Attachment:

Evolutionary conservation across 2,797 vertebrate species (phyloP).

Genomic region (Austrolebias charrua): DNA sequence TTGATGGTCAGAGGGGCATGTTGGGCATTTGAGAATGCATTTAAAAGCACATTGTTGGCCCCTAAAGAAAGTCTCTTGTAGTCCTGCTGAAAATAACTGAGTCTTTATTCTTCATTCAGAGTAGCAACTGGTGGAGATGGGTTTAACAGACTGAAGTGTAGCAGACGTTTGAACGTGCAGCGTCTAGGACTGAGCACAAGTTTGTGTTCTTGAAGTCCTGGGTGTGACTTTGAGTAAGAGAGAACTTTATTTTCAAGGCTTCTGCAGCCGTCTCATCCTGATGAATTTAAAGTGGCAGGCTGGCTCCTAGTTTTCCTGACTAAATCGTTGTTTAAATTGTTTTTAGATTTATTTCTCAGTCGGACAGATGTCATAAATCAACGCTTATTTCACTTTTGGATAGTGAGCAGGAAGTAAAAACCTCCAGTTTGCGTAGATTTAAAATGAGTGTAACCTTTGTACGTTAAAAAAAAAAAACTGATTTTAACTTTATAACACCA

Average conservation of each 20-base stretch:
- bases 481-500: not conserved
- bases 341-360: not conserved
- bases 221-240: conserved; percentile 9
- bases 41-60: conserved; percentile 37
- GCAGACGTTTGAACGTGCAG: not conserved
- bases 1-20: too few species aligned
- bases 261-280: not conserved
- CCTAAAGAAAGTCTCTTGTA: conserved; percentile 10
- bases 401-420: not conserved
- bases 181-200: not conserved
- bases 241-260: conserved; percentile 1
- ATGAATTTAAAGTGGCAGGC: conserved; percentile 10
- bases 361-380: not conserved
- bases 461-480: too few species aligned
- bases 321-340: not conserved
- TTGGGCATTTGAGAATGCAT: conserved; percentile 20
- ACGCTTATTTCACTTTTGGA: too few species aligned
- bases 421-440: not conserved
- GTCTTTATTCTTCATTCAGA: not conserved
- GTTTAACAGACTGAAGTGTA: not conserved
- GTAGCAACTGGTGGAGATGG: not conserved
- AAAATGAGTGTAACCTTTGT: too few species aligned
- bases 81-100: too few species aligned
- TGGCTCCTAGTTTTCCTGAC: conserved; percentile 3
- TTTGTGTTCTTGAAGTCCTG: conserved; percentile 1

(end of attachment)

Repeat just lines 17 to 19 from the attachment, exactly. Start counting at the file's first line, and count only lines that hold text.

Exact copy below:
- bases 461-480: too few species aligned
- bases 321-340: not conserved
- TTGGGCATTTGAGAATGCAT: conserved; percentile 20